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Antibiotic use in livestock increases methane emissions from cows

Jul 25, 2016
Photo Credit: Ian Barbour

Photo Credit: Ian Barbour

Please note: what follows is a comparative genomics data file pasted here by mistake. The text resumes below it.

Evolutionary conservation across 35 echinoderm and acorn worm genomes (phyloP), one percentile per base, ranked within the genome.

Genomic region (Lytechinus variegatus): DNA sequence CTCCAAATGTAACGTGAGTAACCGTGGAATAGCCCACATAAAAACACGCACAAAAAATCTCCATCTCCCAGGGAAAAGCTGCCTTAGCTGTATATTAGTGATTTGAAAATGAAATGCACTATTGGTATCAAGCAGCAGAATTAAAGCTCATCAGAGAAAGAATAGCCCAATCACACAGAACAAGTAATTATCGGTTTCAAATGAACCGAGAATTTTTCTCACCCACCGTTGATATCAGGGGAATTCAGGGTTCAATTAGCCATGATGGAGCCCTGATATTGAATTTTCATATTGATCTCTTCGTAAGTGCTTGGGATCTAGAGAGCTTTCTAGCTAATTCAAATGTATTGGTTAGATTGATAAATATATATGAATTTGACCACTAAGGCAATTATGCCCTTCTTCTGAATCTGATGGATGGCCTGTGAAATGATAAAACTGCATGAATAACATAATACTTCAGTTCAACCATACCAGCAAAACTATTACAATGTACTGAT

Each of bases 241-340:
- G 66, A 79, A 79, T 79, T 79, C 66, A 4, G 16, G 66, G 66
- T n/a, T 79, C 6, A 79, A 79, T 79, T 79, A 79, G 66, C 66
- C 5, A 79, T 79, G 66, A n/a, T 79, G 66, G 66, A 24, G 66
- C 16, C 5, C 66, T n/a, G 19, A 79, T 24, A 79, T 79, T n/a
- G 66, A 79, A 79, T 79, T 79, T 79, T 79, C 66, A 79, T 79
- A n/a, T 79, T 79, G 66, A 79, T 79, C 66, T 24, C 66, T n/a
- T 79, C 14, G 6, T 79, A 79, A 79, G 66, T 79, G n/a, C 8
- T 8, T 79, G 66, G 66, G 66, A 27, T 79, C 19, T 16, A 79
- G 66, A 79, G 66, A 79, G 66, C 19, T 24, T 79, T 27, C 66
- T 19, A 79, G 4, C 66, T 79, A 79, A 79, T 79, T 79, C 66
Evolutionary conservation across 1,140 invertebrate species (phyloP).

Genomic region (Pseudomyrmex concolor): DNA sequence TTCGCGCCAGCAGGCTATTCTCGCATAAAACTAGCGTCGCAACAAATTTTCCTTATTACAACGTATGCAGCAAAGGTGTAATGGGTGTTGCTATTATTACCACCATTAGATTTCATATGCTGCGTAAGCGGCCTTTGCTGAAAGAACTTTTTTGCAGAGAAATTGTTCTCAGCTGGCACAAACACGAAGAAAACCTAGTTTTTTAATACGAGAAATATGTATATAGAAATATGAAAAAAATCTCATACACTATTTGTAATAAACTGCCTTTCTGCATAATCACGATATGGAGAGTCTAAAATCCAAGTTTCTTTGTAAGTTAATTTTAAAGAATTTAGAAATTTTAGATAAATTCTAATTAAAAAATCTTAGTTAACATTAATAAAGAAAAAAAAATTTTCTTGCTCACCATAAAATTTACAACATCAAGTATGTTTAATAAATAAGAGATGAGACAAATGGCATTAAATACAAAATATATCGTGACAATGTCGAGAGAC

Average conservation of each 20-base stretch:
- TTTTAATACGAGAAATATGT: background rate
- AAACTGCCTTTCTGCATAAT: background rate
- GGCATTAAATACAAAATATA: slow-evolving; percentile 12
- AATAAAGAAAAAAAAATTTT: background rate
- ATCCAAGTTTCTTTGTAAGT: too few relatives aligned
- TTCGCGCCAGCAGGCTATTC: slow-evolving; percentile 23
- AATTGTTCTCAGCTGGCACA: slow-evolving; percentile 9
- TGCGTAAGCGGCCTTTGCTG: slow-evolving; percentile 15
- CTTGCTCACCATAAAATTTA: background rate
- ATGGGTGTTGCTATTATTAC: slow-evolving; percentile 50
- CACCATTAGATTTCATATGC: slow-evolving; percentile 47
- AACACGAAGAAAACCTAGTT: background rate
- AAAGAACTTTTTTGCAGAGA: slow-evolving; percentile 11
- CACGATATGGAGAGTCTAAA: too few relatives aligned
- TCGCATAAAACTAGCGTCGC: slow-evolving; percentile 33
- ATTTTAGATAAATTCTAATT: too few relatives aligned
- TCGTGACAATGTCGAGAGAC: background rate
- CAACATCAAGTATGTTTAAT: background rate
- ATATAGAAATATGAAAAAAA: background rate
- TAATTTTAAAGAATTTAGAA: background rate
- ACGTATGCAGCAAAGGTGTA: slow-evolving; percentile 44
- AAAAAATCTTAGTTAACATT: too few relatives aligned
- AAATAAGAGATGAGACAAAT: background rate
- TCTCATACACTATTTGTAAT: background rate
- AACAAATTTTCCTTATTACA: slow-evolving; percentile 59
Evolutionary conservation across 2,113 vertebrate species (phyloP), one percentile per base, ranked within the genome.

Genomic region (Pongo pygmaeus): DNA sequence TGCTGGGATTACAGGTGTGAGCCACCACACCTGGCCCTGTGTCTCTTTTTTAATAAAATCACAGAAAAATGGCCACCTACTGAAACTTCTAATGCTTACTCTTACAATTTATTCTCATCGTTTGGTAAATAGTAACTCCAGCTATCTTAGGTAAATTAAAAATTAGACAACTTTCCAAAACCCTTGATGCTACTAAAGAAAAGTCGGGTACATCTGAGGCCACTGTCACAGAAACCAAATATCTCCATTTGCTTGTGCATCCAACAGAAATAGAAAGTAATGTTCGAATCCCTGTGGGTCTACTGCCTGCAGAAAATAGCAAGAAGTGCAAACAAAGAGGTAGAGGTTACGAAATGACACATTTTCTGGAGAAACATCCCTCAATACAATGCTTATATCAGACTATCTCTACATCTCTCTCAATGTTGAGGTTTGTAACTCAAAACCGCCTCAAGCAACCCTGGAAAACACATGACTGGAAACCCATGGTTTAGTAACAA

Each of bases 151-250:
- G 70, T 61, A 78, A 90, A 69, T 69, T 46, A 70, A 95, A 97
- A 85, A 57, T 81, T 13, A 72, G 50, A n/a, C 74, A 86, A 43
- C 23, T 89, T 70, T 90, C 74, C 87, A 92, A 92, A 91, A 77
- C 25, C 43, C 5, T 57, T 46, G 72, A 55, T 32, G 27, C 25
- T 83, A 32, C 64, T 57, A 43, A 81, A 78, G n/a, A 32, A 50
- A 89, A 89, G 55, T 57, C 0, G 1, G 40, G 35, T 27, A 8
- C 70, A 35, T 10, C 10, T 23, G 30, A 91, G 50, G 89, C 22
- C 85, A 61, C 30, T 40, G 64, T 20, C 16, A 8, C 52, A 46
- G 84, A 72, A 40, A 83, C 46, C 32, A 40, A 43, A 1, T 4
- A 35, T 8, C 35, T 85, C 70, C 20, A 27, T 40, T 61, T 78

Use of antibiotics at low doses and over long periods of time for growth and prophylactic purposes in conventional livestock management is frequently criticized for the role it plays in driving antibiotic resistance in microbes. Now, a new study has found that the negative consequences of widespread antibiotic use in livestock, and cattle in particular, may include increased greenhouse gas emissions. Researchers treated one group of cattle with a three-day course of the antibiotic tetracycline and another group with no antibiotics. They found that manure from cows treated with antibiotics released almost twice as much methane as cows that were not treated. Researchers speculate that the increase in methane production is likely due to alterations in the microbial communities in the cow’s guts. Because methane is a potent greenhouse gas with a global warming potential that is 20 times greater than carbon dioxide, increased emissions from cows could contribute to global warming – although more studies are needed. The researchers also found that consuming dung from cattle treated with antibiotics also changed the microbiota associated with dung beetles (which play a critical role in decomposition), suggesting that “antibiotic treatment may have unintended cascading ecological effects that extend beyond the target species.”

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